Indoor houseplants should not be grown in the same type of soil used in your garden beds. Soil dug up from the ground and put into a pot with an indoor plant will almost always be lacking in the organic matter needed to lighten its structure enough to keep it from crusting over. Use a commercially available potting soil that contains the right proportion of soil and organic matter to successfully grow indoor potted plants.
Potting soil specially formulated for house plants contains sterilized soil. The soil has been heated to 180 degrees F. for at least 30 minutes to kill weed seeds and disease organisms. It is usually the largest component of a potting-soil mixture.
Sphagnum Peat Moss
Partially decayed remains of ancient plants, sphagnum peat moss is naturally sterile and free of weed seeds. It holds many times its weight in water, which keeps the soil in potted plants from drying out too quickly. Peat moss also improves the texture of the soil, creating air pockets with its large fibers. Air pockets facilitate root growth and allow water to drain readily, eliminating soggy, water-logged soil.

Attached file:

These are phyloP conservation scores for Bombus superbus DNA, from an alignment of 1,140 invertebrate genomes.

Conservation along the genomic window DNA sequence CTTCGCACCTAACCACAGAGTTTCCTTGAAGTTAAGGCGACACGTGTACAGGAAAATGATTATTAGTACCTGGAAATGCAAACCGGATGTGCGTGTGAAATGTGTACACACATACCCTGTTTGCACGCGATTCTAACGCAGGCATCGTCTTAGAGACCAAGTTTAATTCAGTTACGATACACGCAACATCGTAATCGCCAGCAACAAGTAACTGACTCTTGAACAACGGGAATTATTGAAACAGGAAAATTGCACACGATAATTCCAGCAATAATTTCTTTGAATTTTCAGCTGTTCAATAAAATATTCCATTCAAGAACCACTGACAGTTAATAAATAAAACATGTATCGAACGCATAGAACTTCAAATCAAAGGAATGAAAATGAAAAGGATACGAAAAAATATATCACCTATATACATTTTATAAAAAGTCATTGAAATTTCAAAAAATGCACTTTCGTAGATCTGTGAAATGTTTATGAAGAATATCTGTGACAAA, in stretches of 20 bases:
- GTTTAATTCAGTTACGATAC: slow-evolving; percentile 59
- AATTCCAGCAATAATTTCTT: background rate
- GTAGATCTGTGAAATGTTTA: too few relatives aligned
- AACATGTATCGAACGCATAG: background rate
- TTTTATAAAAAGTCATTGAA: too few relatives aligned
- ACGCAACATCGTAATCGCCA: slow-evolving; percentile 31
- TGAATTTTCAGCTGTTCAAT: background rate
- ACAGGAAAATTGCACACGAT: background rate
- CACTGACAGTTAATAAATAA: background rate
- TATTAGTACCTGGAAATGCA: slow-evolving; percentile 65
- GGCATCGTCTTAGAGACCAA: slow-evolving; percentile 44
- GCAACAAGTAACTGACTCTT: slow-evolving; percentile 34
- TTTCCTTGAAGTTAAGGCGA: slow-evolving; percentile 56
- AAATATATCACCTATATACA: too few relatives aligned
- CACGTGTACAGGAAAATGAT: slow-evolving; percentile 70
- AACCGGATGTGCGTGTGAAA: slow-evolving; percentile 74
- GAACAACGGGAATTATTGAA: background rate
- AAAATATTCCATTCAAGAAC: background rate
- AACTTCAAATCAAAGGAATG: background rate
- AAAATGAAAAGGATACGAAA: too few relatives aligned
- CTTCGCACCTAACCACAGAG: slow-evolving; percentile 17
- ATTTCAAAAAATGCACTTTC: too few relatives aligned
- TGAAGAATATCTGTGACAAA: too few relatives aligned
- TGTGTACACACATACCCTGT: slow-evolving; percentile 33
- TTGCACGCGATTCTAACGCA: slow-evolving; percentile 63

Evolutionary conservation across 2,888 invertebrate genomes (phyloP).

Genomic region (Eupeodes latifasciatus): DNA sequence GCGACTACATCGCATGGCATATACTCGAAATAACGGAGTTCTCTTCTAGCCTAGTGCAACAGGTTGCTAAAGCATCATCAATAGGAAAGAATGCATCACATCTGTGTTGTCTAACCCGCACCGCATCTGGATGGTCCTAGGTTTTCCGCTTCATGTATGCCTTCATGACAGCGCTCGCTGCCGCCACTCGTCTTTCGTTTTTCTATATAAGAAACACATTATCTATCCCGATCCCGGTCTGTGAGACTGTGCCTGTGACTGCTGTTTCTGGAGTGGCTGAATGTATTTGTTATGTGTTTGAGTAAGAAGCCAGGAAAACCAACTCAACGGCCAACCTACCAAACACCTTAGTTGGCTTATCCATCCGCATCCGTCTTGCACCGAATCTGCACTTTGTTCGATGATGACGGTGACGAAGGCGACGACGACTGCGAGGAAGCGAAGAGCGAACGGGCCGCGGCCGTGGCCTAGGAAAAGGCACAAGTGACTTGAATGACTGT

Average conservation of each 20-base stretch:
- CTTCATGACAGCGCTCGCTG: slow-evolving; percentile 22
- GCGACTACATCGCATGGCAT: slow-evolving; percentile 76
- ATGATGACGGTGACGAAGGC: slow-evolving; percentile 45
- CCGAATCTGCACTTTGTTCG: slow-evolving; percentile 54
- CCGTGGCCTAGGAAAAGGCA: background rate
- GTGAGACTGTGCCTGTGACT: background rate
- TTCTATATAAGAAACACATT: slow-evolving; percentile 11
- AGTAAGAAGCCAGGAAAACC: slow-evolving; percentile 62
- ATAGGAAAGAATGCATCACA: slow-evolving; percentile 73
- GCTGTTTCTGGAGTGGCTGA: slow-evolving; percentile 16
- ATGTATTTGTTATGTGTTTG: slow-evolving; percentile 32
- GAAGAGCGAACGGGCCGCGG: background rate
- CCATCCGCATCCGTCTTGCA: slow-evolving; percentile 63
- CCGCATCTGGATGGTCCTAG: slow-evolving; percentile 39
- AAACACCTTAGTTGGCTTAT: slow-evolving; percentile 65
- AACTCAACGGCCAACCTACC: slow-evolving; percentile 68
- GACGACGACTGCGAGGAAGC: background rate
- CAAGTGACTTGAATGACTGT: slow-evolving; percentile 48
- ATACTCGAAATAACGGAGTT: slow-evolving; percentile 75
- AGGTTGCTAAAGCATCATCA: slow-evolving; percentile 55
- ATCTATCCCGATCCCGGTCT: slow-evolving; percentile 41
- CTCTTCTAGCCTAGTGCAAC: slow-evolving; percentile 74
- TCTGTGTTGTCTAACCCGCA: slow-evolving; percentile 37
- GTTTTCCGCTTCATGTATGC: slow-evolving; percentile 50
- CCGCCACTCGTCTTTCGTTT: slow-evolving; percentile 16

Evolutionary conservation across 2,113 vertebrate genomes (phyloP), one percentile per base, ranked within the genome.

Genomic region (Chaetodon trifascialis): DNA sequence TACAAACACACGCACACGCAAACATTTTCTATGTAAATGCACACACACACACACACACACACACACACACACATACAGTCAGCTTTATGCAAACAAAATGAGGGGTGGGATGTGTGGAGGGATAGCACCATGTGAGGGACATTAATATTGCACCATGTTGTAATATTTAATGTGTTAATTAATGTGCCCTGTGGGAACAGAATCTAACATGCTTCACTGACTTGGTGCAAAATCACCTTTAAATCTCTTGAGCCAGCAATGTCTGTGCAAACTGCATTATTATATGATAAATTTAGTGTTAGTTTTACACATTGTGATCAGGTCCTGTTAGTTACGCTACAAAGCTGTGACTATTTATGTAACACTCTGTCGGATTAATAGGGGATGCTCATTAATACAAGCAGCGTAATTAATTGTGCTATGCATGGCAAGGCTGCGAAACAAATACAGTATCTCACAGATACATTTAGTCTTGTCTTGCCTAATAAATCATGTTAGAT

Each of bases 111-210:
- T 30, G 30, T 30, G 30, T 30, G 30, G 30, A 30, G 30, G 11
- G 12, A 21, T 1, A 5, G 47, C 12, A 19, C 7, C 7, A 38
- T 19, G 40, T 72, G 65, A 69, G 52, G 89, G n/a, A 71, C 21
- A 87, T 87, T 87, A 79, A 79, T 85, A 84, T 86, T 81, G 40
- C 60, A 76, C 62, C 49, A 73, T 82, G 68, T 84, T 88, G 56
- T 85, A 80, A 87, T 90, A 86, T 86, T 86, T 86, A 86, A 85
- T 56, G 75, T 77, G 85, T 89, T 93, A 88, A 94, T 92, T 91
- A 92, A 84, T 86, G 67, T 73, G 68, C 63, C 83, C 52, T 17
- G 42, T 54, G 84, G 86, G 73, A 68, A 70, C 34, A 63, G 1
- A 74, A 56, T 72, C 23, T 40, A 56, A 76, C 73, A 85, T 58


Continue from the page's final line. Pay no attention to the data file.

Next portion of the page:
Made of volcanic rock that has been heated until it explodes, perlite is added to potting soil to provide bulk, thereby lightening the overall weight of the potted plants. It also improves the texture of the soil, creating air spaces for roots to grow and water to drain rapidly.
Coarse Builder's Sand
Added to soil mixtures for seed starting, growing orchids, cactus and succulents, coarse builder's sand improves the texture of the soil as well as its drainage while creating air pockets. It does not hold many nutrients, which is best for cactus and succulents, plants that prefer practically infertile soil.